Diagnosing the Malpractice Risks for Radiologists
Jan 04, 2021
While primary care providers and other medical specialists carry out the bulk of a patient’s diagnostic process, malpractice allegations of a missed or delayed diagnosis are often filed against the radiologist. Analysis of medical professional liability (MPL) cases in CRICO’s national comparative benchmark system (CBS) indicates that 13% of diagnosis-related cases involve radiologists. Those that close with an indemnity payment average $290,000. Even more compelling is the fact that 62% of cases naming radiologists allege a diagnostic error.
Radiologists are most vulnerable to allegations of having, in hindsight, misinterpreted a screening or diagnostic image, but are also at risk for failing to adequately relay their findings to the ordering provider (and, in some cases, patients). Thus, the opportunities to mitigate the risk of malpractice allegation range from highly technical interpretation skills to the foundations of documentation and communication.
A unique and highly-detailed component of the CBS data is capture of the clinical and practice environment issues, i.e., contributing factors that triggered allegations of malpractice. The top three contributing factors in cases naming radiologists are:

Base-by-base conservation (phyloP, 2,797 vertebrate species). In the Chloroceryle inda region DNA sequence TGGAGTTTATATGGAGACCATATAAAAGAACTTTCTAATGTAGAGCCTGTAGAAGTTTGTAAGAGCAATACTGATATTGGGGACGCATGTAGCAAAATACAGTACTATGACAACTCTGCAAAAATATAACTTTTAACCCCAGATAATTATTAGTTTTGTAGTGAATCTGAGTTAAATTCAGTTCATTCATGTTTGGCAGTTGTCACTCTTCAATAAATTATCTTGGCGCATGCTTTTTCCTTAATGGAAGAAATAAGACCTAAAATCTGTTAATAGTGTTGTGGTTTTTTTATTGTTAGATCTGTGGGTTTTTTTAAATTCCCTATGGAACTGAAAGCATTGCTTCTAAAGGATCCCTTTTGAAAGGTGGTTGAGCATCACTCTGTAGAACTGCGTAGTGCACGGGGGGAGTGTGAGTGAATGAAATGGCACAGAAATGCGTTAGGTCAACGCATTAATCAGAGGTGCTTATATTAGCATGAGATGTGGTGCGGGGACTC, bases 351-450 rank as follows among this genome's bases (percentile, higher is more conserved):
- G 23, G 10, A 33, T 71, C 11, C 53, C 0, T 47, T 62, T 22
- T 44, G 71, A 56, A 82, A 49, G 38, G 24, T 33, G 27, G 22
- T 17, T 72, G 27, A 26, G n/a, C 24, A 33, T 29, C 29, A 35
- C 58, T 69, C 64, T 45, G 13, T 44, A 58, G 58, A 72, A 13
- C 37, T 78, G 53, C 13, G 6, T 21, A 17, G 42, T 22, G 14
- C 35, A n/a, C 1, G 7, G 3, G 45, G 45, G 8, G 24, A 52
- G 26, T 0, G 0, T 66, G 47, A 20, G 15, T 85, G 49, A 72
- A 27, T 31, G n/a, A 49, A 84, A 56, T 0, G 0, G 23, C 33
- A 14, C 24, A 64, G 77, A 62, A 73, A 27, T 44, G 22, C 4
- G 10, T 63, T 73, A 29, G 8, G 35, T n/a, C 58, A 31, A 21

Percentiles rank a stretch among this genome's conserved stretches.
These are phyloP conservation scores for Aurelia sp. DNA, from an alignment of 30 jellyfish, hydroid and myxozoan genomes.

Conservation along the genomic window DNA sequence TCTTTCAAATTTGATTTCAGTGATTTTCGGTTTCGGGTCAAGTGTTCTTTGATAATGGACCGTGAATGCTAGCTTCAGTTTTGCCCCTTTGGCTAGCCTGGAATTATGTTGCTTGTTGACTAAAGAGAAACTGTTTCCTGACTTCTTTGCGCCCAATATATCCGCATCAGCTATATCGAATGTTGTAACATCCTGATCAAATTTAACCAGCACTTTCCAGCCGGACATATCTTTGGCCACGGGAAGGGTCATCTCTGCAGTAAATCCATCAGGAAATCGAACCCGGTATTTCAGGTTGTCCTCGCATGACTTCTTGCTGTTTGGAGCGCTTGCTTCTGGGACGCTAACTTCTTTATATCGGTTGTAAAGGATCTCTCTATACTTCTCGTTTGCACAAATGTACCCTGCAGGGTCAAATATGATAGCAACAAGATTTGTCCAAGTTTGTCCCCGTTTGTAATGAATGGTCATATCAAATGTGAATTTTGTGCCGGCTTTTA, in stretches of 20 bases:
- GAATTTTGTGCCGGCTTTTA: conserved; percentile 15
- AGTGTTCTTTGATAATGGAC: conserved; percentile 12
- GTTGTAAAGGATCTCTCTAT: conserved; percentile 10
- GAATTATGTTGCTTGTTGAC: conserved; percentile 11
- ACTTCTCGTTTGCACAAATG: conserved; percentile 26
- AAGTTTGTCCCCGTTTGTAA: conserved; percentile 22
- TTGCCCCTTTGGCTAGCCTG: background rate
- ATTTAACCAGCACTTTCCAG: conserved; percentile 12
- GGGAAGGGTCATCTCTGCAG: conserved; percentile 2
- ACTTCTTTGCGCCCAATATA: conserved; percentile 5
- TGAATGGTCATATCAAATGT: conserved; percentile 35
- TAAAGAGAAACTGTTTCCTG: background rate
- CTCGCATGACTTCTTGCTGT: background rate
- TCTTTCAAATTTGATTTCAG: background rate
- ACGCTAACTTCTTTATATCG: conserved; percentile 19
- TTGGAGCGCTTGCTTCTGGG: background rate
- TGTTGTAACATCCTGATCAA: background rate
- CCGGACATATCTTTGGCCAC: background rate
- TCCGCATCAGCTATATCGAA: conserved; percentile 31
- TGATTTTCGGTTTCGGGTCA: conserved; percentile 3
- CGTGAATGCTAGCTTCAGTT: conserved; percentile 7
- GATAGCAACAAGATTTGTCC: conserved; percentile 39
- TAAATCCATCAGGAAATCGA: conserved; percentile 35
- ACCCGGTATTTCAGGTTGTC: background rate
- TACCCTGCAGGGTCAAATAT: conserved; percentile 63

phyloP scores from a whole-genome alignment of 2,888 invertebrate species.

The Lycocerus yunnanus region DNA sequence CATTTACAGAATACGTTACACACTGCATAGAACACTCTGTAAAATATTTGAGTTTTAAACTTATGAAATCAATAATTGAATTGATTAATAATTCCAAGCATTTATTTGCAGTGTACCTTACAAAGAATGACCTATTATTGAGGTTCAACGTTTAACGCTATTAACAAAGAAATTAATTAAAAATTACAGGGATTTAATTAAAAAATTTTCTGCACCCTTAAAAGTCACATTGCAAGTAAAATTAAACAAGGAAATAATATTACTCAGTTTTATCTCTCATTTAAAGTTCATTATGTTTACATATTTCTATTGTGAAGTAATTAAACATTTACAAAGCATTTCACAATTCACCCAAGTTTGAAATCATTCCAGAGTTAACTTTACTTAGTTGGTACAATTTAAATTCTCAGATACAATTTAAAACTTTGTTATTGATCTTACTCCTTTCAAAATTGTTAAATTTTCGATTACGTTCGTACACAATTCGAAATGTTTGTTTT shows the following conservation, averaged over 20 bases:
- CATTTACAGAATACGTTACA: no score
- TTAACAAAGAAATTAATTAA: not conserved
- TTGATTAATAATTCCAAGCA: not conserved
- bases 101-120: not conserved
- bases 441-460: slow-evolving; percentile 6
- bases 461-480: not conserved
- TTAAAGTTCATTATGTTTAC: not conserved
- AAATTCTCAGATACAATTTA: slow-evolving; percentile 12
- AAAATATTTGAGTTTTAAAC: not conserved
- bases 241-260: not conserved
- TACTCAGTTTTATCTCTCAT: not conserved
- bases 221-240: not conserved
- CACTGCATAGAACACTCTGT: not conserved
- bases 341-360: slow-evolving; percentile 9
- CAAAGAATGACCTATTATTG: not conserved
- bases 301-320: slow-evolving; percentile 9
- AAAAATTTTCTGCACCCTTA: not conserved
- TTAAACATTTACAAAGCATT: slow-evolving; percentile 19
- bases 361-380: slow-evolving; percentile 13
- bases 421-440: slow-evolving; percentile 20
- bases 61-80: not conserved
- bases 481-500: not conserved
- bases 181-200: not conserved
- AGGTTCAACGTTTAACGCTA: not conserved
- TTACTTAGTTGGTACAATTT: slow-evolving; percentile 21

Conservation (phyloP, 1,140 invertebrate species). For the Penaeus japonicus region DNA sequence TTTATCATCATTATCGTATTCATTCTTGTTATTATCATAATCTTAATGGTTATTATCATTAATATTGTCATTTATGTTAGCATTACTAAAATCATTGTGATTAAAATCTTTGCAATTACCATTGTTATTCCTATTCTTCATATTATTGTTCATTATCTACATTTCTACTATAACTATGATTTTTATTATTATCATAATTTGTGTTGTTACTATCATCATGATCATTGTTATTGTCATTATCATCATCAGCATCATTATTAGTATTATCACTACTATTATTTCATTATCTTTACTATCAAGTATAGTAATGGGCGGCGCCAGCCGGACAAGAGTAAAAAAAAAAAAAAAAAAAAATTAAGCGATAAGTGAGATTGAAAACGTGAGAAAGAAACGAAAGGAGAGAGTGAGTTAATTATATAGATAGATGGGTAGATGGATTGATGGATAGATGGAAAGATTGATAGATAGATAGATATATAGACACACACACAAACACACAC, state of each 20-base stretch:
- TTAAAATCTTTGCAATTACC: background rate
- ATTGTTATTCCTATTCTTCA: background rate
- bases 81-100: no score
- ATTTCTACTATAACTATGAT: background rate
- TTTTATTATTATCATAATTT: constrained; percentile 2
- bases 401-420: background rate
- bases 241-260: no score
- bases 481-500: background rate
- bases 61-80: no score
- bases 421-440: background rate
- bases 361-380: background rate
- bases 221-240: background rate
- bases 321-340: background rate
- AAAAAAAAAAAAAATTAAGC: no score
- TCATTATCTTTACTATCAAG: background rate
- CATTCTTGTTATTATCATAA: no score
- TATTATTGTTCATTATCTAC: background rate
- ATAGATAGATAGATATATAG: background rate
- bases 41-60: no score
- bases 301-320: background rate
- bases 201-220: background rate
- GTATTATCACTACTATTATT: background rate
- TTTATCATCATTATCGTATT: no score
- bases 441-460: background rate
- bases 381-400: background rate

- Inadequate Patient Assessment
These are primarily allegations of misinterpretation—based on subsequent imaging and reads by clinical experts who are retrospectively able to identify anomalies related to the patient’s eventual diagnosis. Radiology cases may also point to a failure to appreciate the relevance of the patient’s results, or to order follow-up imagings.
Almost always about test results or the subsequent care plan. The consequences of missing or misunderstood test results can alter a provider’s diagnostic process and, potentially, set patients onto a dangerous trajectory.
- Technical Performance
Involves operation of equipment, positioning of the patient, processing results, or other factors that resulted in a suboptimal procedure.
Opportunities for Radiologists to Mitigate the Risk of an Adverse Event
Radiologists who may feel victimized by 20/20 hindsight, do have an opportunity to introduce foresight into their risk management processes. In particular:
- Adopt and implement communication best practices to demonstrate to peers, intradepartmental staff, and non-radiology colleagues that you respect the need for clear results management and coordination of care.
- Clinical audits and other quality improvement efforts that pay particular attention to vulnerabilities exposed via MPL cases.
- An organizational assessment of test results management and communication to identify potential pitfalls, especially for high-impact results.
None of these can guarantee an end to allegations of malpractice, but they can mitigate those risks and provide better support for the defense against such claims.